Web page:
Diazinon is also labeled for radishes and rutabagas only. Row cover is highly effective as it excludes flies, keeping them from laying eggs on plants. Just make sure the ground did not have brassicas last summer/fall, otherwise there may be overwintering flies that emerge under the cover. Special purpose insect netting may allow for more air movement and be more durable than frost cloth, although both can work. Learn more about cabbage maggot control.
Field work has started for the first pickle plantings. Fresh market summer squash and cucumbers are slated for transplanting and seeding on plastic next week in southwest Michigan. Growers in east Michigan have melons on the mind with plantings scheduled this week and onwards.
While tillage, fertilizer applications and plastic/drip-tape laying is still ongoing, some field tomatoes have been planted. Field plantings will increase throughout May, while tomatoes planted in unheated hoop houses have been planted since early April. Field plantings are slated to start next week for some growers in southwest Michigan. We received reports of thrips and also aphids in greenhouse crops, which can introduce viruses with confusing symptoms (see above).
Greenhouse tomatoes are at or near first harvest, and some of the common questions this time of year are about fruit set. Why don’t I have a good fruit set?
Temperature control has a lot to do with it. The environmental conditions in summertime lift all boats, so to speak. But the environmental conditions in February - May would leave tomatoes dead in the water without grower intervention. Management during this time has a big impact.
As reported in “Bumble bees for greenhouse production,” tomatoes and peppers need nighttime temperatures between 55-70 F to produce pollen, and daytime temperatures should not exceed 90 F. Flowers will abort completely after 4 hours over 100 F. Keeping hoophouse temperatures in that range through the dynamic temperature swings of spring is a challenge!
Pollination is of course another issue. In another article about bumble bees, we reported that excess pollination from a mismatch in bee population and flower density can result in the same flowers getting visited too much. In cases where bees are not being used, under-pollination can be an issue. Tomatoes are wind-pollinated, and so high tunnel tomatoes need daily disturbances to make sure the pollen drops. Opening sidewall vents is a great way to do this or shaking top-wire trellis strings or walking through with a leaf blower.
Another reason for poor or delayed fruit set is excess fertility from nitrogen. Nitrogen is a nutrient that pushes vegetative growth in plants, which also has an effect of delaying reproduction and fruit.
One final possibility, related to fertility, is switching to grafted plants. The rootstocks used for grafting are more efficient at utilizing nutrients and will often cause a delay in fruit set in the scions because of how much more growth they add to the plants. Grafted tomatoes need less fertilizer than ungrafted plants. In one hoophouse I visited a few years ago a whole row of grafted tomatoes blew over from excessive growth. In this particular case, they had been slowly pushing more N over the years to make up for poor growth from other soil stressors. So, the grafted plants hulked out taller than the rest before setting fruit, which may have contributed to their catching too much crosswind.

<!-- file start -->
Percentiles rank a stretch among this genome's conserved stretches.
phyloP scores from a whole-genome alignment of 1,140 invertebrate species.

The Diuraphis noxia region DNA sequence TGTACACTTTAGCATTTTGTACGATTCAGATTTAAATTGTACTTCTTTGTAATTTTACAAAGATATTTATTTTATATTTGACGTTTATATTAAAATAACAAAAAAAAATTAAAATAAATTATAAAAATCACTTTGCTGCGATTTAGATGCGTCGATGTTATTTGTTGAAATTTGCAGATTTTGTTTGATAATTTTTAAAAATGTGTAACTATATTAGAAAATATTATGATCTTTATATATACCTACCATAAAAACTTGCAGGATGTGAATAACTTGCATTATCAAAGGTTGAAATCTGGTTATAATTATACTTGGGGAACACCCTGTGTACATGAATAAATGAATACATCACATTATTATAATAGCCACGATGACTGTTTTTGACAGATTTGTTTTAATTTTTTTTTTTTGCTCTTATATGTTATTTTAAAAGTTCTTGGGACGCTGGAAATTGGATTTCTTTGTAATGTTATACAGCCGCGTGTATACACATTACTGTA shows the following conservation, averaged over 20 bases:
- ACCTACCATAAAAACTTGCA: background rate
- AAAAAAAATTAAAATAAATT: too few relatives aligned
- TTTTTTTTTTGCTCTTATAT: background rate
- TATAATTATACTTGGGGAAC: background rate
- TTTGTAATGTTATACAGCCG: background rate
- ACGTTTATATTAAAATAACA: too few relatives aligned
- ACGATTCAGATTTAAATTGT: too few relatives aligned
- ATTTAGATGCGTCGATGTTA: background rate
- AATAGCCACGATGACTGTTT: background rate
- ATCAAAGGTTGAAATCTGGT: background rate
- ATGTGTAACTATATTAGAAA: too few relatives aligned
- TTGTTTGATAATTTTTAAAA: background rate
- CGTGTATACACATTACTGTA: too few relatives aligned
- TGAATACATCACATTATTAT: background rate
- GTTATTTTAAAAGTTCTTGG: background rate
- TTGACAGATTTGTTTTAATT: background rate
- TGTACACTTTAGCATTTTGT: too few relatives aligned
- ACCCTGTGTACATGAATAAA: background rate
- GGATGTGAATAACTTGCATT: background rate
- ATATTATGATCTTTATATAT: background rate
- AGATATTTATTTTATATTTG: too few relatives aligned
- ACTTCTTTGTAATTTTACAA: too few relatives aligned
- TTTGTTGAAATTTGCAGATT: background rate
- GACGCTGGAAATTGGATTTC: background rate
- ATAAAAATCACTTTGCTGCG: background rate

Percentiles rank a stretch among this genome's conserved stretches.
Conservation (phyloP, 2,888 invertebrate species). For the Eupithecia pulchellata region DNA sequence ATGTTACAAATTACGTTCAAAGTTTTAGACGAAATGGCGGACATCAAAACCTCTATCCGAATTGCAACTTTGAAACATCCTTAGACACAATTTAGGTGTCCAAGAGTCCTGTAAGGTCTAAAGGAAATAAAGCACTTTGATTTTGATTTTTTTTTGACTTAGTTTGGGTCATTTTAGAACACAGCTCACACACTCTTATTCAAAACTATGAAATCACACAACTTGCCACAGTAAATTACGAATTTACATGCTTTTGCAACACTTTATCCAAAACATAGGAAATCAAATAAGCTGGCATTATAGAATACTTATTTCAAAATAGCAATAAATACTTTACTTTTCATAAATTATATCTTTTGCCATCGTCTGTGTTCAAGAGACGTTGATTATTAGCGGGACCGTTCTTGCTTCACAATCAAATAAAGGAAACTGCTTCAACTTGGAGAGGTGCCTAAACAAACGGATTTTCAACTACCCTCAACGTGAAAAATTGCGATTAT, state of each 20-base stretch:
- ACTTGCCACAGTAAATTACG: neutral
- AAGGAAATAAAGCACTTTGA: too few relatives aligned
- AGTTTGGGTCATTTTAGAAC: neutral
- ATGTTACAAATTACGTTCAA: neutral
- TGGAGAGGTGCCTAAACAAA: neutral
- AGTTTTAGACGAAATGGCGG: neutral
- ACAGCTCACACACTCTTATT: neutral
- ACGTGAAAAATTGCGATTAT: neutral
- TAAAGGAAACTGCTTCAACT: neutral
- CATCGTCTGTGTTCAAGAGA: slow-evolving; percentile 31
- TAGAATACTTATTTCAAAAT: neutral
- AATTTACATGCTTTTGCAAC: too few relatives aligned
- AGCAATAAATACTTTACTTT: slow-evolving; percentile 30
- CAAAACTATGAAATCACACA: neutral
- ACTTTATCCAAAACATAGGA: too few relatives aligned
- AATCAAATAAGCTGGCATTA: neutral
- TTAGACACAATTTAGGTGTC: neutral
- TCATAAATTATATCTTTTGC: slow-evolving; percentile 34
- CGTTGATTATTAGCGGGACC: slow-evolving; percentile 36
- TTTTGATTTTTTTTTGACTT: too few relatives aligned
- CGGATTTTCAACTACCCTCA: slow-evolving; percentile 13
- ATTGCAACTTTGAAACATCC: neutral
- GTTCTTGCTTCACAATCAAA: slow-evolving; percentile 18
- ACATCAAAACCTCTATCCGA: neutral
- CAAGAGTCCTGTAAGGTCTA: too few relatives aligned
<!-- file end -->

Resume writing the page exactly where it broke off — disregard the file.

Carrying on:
Planting has been underway on some farms in southwest Michigan. Planting has been happening in southeast Michigan since the beginning of April.
Onions and carrots
Growers were starting to terminate barley windbreaks in West Central this week. With the good weather and soil moisture, barley can grow quickly. Remember Goaltender can be applied at the one-leaf stage to help burn down small weeds and provide residual activity. This use is allowed in Michigan via a special local needs label.
Early sowings of carrots are already up—both for processing and direct-market sales—with more sowing continuing.
Sweet corn planting is beginning to pick up in southeast Michigan. Seedlings have emerged from early plantings in the Bay Area.
Early sites where strawberries are being grown on plastic mulch are two weeks from harvest. Open fields are not as advanced with a few stray flowers just starting to open.
- May 11, 7–8 a.m., Field Crops Virtual Breakfast: Soybeans And N Applications
- May 15, 5:30-7 p.m., Monday Night Southwest Michigan Fruit IPM Meeting
- May 18, 7–8 a.m., Field Crops Virtual Breakfast: Dry Bean Planting
- May 22, 5:30-7 p.m., Monday Night Southwest Michigan Fruit IPM Meeting
- May 25, 7–8 a.m., Field Crops Virtual Breakfast: Plant & Pest Diagnostics - Know Your Problems
- June 1, 7–8 a.m., Field Crops Virtual Breakfast: Wildlife Management
- June 5, 5:30-7 p.m., Monday Night Southwest Michigan Fruit IPM Meeting
- June 8, 7–8 a.m., Field Crops Virtual Breakfast: Q & A "Hot Topics"
- June 12, 5:30-7 p.m., Monday Night Southwest Michigan Fruit IPM Meeting
- June 15, 7–8 a.m., Field Crops Virtual Breakfast: White Mold Management In Soybean
- June 19, 5:30-7 p.m., Monday Night Southwest Michigan Fruit IPM Meeting
- June 26, 5:30-7 p.m., Monday Night Southwest Michigan Fruit IPM Meeting
- June 29, 7–8 a.m., Field Crops Virtual Breakfast: Cercospora Leaf Spot Management In Sugar Beets
- July 6, 7–8 a.m., Field Crops Virtual Breakfast: Strategies For Efficient Irrigation Water Use
- July 13, 7–8 a.m., Field Crops Virtual Breakfast: Cover Crops After Wheat
- July 20, 7–8 a.m., Field Crops Virtual Breakfast: Tar Spot
- July 27, 7–8 a.m., Field Crops Virtual Breakfast: Bugs And More Bugs!
- August 3, 7–8 a.m., Field Crops Virtual Breakfast: Farm & Truck Vehicle Regulations And Safety
- August 10, 7–8 a.m., Field Crops Virtual Breakfast: How To Get The Best Out Of Your Drainage System
- August 17, 7–8 a.m., Field Crops Virtual Breakfast: "Hot Topic" Q & A Session
- August 24, 7–8 a.m., Field Crops Virtual Breakfast: Timing The Last Irrigation Application
- August 31, 7–8 a.m., Field Crops Virtual Breakfast: Setting The Stage For Record Breaking Wheat Yields
- September 7, 7–8 a.m., Field Crops Virtual Breakfast: Marketing Your Grain Crops
- September 14, 7–8 a.m., Field Crops Virtual Breakfast: Monitoring Nematode Resistance In Soybeans
- September 21, 7–8 a.m., Field Crops Virtual Breakfast: Fall Weed Control
This work is supported by the Crop Protection and Pest Management Program [grant no 2021-70006-35450] from the USDA National Institute of Food and Agriculture. Any opinions, findings, conclusions, or recommendations expressed in this publication are those of the author(s) and do not necessarily reflect the view of the U.S. Department of Agriculture.